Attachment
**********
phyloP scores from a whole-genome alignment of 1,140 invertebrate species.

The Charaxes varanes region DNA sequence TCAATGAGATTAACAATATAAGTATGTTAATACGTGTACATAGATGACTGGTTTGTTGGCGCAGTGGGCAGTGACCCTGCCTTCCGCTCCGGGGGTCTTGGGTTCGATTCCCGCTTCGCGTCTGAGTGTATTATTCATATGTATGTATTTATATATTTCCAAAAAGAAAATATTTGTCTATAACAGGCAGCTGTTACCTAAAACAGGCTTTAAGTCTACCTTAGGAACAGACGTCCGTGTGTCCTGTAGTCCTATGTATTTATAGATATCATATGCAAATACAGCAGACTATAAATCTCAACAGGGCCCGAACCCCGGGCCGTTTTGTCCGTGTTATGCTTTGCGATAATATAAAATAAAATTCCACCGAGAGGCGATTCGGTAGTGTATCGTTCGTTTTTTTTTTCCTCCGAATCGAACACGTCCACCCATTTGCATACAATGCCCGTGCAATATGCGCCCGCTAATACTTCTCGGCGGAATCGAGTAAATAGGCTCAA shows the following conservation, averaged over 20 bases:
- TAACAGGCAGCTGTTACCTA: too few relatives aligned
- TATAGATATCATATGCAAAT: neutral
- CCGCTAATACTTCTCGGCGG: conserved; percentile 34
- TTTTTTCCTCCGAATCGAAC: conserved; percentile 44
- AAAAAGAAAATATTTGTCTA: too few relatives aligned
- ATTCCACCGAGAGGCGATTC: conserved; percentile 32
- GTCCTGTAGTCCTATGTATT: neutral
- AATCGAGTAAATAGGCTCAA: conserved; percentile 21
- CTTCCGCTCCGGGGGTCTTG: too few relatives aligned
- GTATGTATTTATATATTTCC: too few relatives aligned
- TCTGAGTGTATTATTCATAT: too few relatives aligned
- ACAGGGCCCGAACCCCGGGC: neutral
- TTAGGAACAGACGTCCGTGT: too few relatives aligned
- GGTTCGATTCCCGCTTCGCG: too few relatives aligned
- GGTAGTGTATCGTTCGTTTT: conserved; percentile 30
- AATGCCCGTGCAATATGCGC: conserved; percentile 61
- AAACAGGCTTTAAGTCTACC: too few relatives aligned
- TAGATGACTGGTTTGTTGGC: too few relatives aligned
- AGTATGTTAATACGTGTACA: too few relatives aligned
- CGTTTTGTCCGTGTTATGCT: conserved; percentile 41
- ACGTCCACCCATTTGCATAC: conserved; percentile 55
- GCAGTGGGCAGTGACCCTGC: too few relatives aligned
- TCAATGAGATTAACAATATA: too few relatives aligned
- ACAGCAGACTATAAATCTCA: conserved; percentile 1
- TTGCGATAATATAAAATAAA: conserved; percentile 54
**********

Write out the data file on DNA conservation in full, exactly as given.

phyloP scores from a whole-genome alignment of 1,140 invertebrate species.

The Charaxes varanes region DNA sequence TCAATGAGATTAACAATATAAGTATGTTAATACGTGTACATAGATGACTGGTTTGTTGGCGCAGTGGGCAGTGACCCTGCCTTCCGCTCCGGGGGTCTTGGGTTCGATTCCCGCTTCGCGTCTGAGTGTATTATTCATATGTATGTATTTATATATTTCCAAAAAGAAAATATTTGTCTATAACAGGCAGCTGTTACCTAAAACAGGCTTTAAGTCTACCTTAGGAACAGACGTCCGTGTGTCCTGTAGTCCTATGTATTTATAGATATCATATGCAAATACAGCAGACTATAAATCTCAACAGGGCCCGAACCCCGGGCCGTTTTGTCCGTGTTATGCTTTGCGATAATATAAAATAAAATTCCACCGAGAGGCGATTCGGTAGTGTATCGTTCGTTTTTTTTTTCCTCCGAATCGAACACGTCCACCCATTTGCATACAATGCCCGTGCAATATGCGCCCGCTAATACTTCTCGGCGGAATCGAGTAAATAGGCTCAA shows the following conservation, averaged over 20 bases:
- TAACAGGCAGCTGTTACCTA: too few relatives aligned
- TATAGATATCATATGCAAAT: neutral
- CCGCTAATACTTCTCGGCGG: conserved; percentile 34
- TTTTTTCCTCCGAATCGAAC: conserved; percentile 44
- AAAAAGAAAATATTTGTCTA: too few relatives aligned
- ATTCCACCGAGAGGCGATTC: conserved; percentile 32
- GTCCTGTAGTCCTATGTATT: neutral
- AATCGAGTAAATAGGCTCAA: conserved; percentile 21
- CTTCCGCTCCGGGGGTCTTG: too few relatives aligned
- GTATGTATTTATATATTTCC: too few relatives aligned
- TCTGAGTGTATTATTCATAT: too few relatives aligned
- ACAGGGCCCGAACCCCGGGC: neutral
- TTAGGAACAGACGTCCGTGT: too few relatives aligned
- GGTTCGATTCCCGCTTCGCG: too few relatives aligned
- GGTAGTGTATCGTTCGTTTT: conserved; percentile 30
- AATGCCCGTGCAATATGCGC: conserved; percentile 61
- AAACAGGCTTTAAGTCTACC: too few relatives aligned
- TAGATGACTGGTTTGTTGGC: too few relatives aligned
- AGTATGTTAATACGTGTACA: too few relatives aligned
- CGTTTTGTCCGTGTTATGCT: conserved; percentile 41
- ACGTCCACCCATTTGCATAC: conserved; percentile 55
- GCAGTGGGCAGTGACCCTGC: too few relatives aligned
- TCAATGAGATTAACAATATA: too few relatives aligned
- ACAGCAGACTATAAATCTCA: conserved; percentile 1
- TTGCGATAATATAAAATAAA: conserved; percentile 54